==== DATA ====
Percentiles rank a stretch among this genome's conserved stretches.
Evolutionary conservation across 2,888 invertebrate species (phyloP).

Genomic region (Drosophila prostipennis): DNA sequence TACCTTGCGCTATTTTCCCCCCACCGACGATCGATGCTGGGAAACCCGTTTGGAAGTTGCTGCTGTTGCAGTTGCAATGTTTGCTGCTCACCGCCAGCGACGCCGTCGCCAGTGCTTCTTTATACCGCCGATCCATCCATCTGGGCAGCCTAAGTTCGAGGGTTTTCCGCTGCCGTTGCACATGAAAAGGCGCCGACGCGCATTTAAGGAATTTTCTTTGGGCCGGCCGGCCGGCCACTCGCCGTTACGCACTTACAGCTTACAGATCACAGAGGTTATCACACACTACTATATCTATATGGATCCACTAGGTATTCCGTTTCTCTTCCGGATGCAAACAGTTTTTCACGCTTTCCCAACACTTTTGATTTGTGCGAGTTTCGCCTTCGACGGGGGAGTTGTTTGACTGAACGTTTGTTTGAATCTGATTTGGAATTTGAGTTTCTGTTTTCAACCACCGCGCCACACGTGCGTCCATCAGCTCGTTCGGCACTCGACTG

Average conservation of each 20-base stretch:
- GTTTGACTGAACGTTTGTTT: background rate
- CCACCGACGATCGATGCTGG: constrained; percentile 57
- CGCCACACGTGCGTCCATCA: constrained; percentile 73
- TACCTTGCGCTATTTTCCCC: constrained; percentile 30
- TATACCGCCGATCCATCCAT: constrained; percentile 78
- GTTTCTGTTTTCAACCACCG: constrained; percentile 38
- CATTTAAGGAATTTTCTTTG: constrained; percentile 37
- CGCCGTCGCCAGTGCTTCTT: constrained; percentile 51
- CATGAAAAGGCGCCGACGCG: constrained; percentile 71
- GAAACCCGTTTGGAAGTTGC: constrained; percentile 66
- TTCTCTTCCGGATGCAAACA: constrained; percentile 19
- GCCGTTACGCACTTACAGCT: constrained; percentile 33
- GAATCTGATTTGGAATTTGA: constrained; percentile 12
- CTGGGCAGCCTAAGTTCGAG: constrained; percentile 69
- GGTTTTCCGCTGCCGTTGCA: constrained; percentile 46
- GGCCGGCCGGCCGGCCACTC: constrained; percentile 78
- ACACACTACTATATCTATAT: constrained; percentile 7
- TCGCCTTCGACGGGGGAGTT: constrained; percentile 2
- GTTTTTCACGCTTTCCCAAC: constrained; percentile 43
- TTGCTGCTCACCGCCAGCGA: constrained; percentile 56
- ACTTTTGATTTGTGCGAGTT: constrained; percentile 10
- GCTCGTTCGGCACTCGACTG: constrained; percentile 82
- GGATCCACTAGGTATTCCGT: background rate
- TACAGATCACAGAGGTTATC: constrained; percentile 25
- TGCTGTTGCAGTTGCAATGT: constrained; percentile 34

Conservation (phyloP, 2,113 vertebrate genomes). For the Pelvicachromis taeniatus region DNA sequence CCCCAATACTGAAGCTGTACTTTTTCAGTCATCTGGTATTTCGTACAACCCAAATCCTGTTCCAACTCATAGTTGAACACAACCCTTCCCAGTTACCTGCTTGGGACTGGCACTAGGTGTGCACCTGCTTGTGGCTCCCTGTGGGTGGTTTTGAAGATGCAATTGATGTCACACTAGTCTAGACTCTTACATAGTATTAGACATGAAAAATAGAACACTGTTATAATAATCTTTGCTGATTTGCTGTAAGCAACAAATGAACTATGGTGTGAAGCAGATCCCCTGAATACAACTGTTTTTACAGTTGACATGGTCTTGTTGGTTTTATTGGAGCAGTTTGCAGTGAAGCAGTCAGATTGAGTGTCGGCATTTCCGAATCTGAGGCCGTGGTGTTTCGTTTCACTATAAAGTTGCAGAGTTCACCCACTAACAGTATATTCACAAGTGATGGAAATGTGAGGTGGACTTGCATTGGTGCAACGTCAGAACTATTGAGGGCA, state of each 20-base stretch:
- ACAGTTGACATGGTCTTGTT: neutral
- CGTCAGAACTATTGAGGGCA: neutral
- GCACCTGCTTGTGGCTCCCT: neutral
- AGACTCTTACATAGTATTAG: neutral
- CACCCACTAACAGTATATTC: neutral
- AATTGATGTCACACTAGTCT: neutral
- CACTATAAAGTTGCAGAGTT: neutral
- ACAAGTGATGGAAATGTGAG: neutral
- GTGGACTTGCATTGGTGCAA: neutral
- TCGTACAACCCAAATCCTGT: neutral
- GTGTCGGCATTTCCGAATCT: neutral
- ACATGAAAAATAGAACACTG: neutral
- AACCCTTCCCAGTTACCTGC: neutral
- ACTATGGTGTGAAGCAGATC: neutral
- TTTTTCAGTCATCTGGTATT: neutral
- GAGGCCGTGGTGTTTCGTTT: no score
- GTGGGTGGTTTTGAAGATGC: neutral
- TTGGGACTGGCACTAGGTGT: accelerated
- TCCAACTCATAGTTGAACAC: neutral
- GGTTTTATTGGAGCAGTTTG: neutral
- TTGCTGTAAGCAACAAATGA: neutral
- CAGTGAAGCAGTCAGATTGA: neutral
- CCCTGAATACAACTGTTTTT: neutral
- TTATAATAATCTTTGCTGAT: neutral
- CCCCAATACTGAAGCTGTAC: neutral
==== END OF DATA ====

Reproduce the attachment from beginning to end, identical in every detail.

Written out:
Percentiles rank a stretch among this genome's conserved stretches.
Evolutionary conservation across 2,888 invertebrate species (phyloP).

Genomic region (Drosophila prostipennis): DNA sequence TACCTTGCGCTATTTTCCCCCCACCGACGATCGATGCTGGGAAACCCGTTTGGAAGTTGCTGCTGTTGCAGTTGCAATGTTTGCTGCTCACCGCCAGCGACGCCGTCGCCAGTGCTTCTTTATACCGCCGATCCATCCATCTGGGCAGCCTAAGTTCGAGGGTTTTCCGCTGCCGTTGCACATGAAAAGGCGCCGACGCGCATTTAAGGAATTTTCTTTGGGCCGGCCGGCCGGCCACTCGCCGTTACGCACTTACAGCTTACAGATCACAGAGGTTATCACACACTACTATATCTATATGGATCCACTAGGTATTCCGTTTCTCTTCCGGATGCAAACAGTTTTTCACGCTTTCCCAACACTTTTGATTTGTGCGAGTTTCGCCTTCGACGGGGGAGTTGTTTGACTGAACGTTTGTTTGAATCTGATTTGGAATTTGAGTTTCTGTTTTCAACCACCGCGCCACACGTGCGTCCATCAGCTCGTTCGGCACTCGACTG

Average conservation of each 20-base stretch:
- GTTTGACTGAACGTTTGTTT: background rate
- CCACCGACGATCGATGCTGG: constrained; percentile 57
- CGCCACACGTGCGTCCATCA: constrained; percentile 73
- TACCTTGCGCTATTTTCCCC: constrained; percentile 30
- TATACCGCCGATCCATCCAT: constrained; percentile 78
- GTTTCTGTTTTCAACCACCG: constrained; percentile 38
- CATTTAAGGAATTTTCTTTG: constrained; percentile 37
- CGCCGTCGCCAGTGCTTCTT: constrained; percentile 51
- CATGAAAAGGCGCCGACGCG: constrained; percentile 71
- GAAACCCGTTTGGAAGTTGC: constrained; percentile 66
- TTCTCTTCCGGATGCAAACA: constrained; percentile 19
- GCCGTTACGCACTTACAGCT: constrained; percentile 33
- GAATCTGATTTGGAATTTGA: constrained; percentile 12
- CTGGGCAGCCTAAGTTCGAG: constrained; percentile 69
- GGTTTTCCGCTGCCGTTGCA: constrained; percentile 46
- GGCCGGCCGGCCGGCCACTC: constrained; percentile 78
- ACACACTACTATATCTATAT: constrained; percentile 7
- TCGCCTTCGACGGGGGAGTT: constrained; percentile 2
- GTTTTTCACGCTTTCCCAAC: constrained; percentile 43
- TTGCTGCTCACCGCCAGCGA: constrained; percentile 56
- ACTTTTGATTTGTGCGAGTT: constrained; percentile 10
- GCTCGTTCGGCACTCGACTG: constrained; percentile 82
- GGATCCACTAGGTATTCCGT: background rate
- TACAGATCACAGAGGTTATC: constrained; percentile 25
- TGCTGTTGCAGTTGCAATGT: constrained; percentile 34

Conservation (phyloP, 2,113 vertebrate genomes). For the Pelvicachromis taeniatus region DNA sequence CCCCAATACTGAAGCTGTACTTTTTCAGTCATCTGGTATTTCGTACAACCCAAATCCTGTTCCAACTCATAGTTGAACACAACCCTTCCCAGTTACCTGCTTGGGACTGGCACTAGGTGTGCACCTGCTTGTGGCTCCCTGTGGGTGGTTTTGAAGATGCAATTGATGTCACACTAGTCTAGACTCTTACATAGTATTAGACATGAAAAATAGAACACTGTTATAATAATCTTTGCTGATTTGCTGTAAGCAACAAATGAACTATGGTGTGAAGCAGATCCCCTGAATACAACTGTTTTTACAGTTGACATGGTCTTGTTGGTTTTATTGGAGCAGTTTGCAGTGAAGCAGTCAGATTGAGTGTCGGCATTTCCGAATCTGAGGCCGTGGTGTTTCGTTTCACTATAAAGTTGCAGAGTTCACCCACTAACAGTATATTCACAAGTGATGGAAATGTGAGGTGGACTTGCATTGGTGCAACGTCAGAACTATTGAGGGCA, state of each 20-base stretch:
- ACAGTTGACATGGTCTTGTT: neutral
- CGTCAGAACTATTGAGGGCA: neutral
- GCACCTGCTTGTGGCTCCCT: neutral
- AGACTCTTACATAGTATTAG: neutral
- CACCCACTAACAGTATATTC: neutral
- AATTGATGTCACACTAGTCT: neutral
- CACTATAAAGTTGCAGAGTT: neutral
- ACAAGTGATGGAAATGTGAG: neutral
- GTGGACTTGCATTGGTGCAA: neutral
- TCGTACAACCCAAATCCTGT: neutral
- GTGTCGGCATTTCCGAATCT: neutral
- ACATGAAAAATAGAACACTG: neutral
- AACCCTTCCCAGTTACCTGC: neutral
- ACTATGGTGTGAAGCAGATC: neutral
- TTTTTCAGTCATCTGGTATT: neutral
- GAGGCCGTGGTGTTTCGTTT: no score
- GTGGGTGGTTTTGAAGATGC: neutral
- TTGGGACTGGCACTAGGTGT: accelerated
- TCCAACTCATAGTTGAACAC: neutral
- GGTTTTATTGGAGCAGTTTG: neutral
- TTGCTGTAAGCAACAAATGA: neutral
- CAGTGAAGCAGTCAGATTGA: neutral
- CCCTGAATACAACTGTTTTT: neutral
- TTATAATAATCTTTGCTGAT: neutral
- CCCCAATACTGAAGCTGTAC: neutral